Posted on Jul 21, 2022

We all know what it’s like when you have a new project in front of you. All the exciting ideas, all the planning, all the compulsiveness pushing you to jump right in and start modding. Well, before you do that any adult in any room will suggest laying a good foundation so that’s what we must do: fully service our base vehicle and fix any issues we find.

Well, not exactly. We really could not resist throwing some BRAID wheels and new tires on it. In our defense we did have the wheels in stock and the tires were here too, having arrived with a batch of other tires for some of our vehicles, so they would take up less room mounted. Rationalization complete we mounted the tires and bolted them to the car. Not with the OE bolts of course. No, we got some longer studs and heat-treated nuts from our friends at Rennline. They might seem a bit too long but we wanted to leave room for spacers in case we felt the need later. They don’t half look baller (seat!) though.

If you are interested the wheels are Winrace T Beadlock B in 18x8 and the tires are 265/60-18 Falken Wildpeaks. The wheels have a unique to BRAID road legal beadlock system that was developed for DAKAR style rally raid events.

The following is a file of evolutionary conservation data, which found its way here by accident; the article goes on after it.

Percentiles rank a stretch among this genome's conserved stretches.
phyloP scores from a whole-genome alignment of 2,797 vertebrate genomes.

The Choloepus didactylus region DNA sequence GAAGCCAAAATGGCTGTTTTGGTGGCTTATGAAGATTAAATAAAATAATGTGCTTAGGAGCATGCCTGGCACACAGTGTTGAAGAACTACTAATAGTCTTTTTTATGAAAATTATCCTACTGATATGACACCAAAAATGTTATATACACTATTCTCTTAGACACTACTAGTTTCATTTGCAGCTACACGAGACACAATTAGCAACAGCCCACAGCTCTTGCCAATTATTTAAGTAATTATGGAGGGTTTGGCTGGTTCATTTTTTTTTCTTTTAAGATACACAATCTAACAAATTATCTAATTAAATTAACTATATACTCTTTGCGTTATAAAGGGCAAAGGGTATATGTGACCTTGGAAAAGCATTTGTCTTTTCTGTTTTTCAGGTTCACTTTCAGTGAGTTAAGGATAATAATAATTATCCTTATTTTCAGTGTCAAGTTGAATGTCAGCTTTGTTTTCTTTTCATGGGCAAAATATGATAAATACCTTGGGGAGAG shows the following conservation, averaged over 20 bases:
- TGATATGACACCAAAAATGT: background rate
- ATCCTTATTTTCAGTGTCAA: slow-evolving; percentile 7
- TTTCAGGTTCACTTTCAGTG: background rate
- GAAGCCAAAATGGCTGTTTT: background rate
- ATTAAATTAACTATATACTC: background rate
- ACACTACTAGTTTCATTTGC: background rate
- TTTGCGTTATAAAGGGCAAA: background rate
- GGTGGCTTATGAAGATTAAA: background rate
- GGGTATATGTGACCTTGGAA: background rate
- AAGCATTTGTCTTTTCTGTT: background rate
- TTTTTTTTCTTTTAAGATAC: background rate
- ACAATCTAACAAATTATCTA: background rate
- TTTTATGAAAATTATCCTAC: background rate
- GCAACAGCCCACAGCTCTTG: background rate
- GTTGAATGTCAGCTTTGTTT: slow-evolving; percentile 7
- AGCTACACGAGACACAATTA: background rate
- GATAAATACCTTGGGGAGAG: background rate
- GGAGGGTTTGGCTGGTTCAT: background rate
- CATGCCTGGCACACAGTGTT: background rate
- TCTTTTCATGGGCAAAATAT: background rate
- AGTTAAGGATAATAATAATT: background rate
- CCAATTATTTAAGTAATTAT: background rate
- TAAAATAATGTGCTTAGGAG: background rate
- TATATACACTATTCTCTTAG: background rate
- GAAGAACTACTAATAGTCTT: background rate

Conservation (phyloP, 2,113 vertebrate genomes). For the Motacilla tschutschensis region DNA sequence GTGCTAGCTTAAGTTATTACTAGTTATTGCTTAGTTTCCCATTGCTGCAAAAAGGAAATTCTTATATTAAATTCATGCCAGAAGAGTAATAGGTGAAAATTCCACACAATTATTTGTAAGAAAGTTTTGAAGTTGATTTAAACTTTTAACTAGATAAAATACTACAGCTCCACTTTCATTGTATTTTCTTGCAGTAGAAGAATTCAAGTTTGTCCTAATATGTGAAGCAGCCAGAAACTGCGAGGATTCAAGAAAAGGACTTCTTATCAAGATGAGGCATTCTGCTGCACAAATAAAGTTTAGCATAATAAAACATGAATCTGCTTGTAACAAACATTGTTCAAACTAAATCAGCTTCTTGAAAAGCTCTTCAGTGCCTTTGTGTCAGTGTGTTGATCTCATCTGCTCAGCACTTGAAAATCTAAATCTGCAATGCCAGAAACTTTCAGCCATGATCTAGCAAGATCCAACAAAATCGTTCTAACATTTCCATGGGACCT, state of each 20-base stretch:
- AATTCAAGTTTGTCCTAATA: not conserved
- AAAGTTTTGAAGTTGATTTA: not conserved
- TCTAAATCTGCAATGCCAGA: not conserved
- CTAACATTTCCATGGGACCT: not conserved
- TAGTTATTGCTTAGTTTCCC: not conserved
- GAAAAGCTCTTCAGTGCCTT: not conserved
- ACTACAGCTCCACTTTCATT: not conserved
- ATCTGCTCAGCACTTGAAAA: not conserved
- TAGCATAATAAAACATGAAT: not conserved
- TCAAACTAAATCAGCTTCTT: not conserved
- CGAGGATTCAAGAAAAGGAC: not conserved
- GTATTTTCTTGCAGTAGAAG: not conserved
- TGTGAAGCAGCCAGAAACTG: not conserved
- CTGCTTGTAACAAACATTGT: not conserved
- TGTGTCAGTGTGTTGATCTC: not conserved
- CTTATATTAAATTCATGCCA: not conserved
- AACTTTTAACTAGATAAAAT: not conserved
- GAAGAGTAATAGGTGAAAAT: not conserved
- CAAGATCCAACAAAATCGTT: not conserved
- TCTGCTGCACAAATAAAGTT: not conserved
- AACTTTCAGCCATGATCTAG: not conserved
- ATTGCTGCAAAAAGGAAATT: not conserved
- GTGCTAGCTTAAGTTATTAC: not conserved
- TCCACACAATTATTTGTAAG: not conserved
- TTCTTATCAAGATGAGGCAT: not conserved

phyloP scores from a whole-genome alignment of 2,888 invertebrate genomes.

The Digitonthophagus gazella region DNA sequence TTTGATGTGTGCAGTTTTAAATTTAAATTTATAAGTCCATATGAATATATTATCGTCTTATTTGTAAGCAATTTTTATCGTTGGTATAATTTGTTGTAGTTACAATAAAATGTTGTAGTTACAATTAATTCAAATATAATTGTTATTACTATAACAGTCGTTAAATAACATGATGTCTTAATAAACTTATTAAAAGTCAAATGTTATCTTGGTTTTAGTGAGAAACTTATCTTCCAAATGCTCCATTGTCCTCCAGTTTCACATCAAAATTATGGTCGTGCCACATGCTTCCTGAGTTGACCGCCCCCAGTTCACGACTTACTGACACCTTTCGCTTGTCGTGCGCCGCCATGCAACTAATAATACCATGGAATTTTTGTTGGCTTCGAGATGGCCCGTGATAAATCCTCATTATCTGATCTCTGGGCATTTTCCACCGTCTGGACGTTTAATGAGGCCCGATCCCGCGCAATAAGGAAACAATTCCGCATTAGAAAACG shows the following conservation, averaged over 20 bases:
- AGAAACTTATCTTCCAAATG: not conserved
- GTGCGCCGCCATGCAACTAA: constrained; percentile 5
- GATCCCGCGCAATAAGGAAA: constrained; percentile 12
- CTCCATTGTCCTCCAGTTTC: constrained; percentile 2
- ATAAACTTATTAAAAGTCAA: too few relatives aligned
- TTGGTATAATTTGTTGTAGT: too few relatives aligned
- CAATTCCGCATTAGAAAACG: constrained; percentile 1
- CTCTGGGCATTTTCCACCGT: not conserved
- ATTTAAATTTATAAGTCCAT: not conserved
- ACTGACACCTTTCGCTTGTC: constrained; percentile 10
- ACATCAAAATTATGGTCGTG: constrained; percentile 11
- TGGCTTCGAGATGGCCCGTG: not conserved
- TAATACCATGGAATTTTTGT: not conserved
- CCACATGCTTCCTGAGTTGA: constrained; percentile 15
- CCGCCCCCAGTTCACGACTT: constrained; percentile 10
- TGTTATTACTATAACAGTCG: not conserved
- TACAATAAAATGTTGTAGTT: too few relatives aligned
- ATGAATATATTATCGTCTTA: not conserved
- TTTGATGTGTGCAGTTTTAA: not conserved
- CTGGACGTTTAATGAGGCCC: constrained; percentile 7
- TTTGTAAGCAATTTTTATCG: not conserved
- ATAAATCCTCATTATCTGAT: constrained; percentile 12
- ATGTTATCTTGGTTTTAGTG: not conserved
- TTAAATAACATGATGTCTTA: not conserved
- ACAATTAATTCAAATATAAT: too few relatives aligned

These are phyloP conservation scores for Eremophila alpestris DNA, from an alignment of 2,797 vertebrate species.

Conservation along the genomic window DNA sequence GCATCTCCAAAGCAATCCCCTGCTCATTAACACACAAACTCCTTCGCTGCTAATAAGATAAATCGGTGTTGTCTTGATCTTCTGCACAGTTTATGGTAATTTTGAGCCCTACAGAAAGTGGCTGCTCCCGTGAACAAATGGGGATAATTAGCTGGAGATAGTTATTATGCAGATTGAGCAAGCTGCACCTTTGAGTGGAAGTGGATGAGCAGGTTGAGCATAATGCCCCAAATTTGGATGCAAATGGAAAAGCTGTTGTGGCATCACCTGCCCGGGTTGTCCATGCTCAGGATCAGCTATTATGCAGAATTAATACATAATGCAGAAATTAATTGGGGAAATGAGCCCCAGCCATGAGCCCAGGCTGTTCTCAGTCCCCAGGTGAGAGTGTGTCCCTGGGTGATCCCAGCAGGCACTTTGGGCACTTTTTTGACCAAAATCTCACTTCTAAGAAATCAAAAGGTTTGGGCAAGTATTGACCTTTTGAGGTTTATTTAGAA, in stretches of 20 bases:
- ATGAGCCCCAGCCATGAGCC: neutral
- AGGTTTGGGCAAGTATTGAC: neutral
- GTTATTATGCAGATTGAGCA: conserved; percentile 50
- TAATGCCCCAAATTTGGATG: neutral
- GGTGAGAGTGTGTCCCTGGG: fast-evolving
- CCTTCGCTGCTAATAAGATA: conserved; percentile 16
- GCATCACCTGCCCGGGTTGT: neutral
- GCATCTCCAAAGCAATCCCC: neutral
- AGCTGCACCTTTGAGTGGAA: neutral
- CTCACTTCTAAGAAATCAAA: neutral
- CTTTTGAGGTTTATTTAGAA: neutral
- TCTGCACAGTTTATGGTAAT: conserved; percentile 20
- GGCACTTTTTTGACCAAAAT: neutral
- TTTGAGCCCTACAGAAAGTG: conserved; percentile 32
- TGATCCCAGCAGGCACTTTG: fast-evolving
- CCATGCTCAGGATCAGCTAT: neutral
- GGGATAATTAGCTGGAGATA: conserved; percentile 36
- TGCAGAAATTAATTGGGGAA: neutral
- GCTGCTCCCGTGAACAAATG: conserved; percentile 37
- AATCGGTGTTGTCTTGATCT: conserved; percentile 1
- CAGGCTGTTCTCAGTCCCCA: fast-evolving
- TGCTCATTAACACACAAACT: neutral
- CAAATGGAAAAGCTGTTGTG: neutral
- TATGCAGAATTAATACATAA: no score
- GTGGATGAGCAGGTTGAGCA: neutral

So with that out of the way we buckled down to some deferred maintenance and fixes. What did we do? First a full service: oil, trans fluids, brake fluid, all fluids basically.

And, what did we find to fix? The right rear strut bellows disintegrated when we looked at it, so that got replaced.

The driver’s door was sagging so we added a shim.

One of the parking lights was out so we changed the bulb. That didn’t fix it because...

Our B and C pillars were a bit manky. The silver anodizing had gone a bit cloudy so we covered them in black vinyl. Looks even better.

We replaced the battery that seemed to have trouble holding onto electrons. It’s under the driver’s seat and not so easy to get to.

The one repair we failed at was fixing an oil leak. We had determined it was probably coming from the valve cover gaskets but could not get the valve covers off. The rear lower bolts on each bank are notoriously hard to get a tool on but, despite cobbling together an array of custom gadgets we could not get any purchase on the torx heads of them. It appears that someone previously had maybe mangled them a bit and our torx bits kept slipping out. We did a tactical withdrawal to lick our wounds and may return to these one day soon. At least we didn’t make the oil leak worse.

So, with the boring stuff out of the way (except the wheels and tires of course) we’ll start modifying stuff to make it worthy of the name “TIMSYBERIA”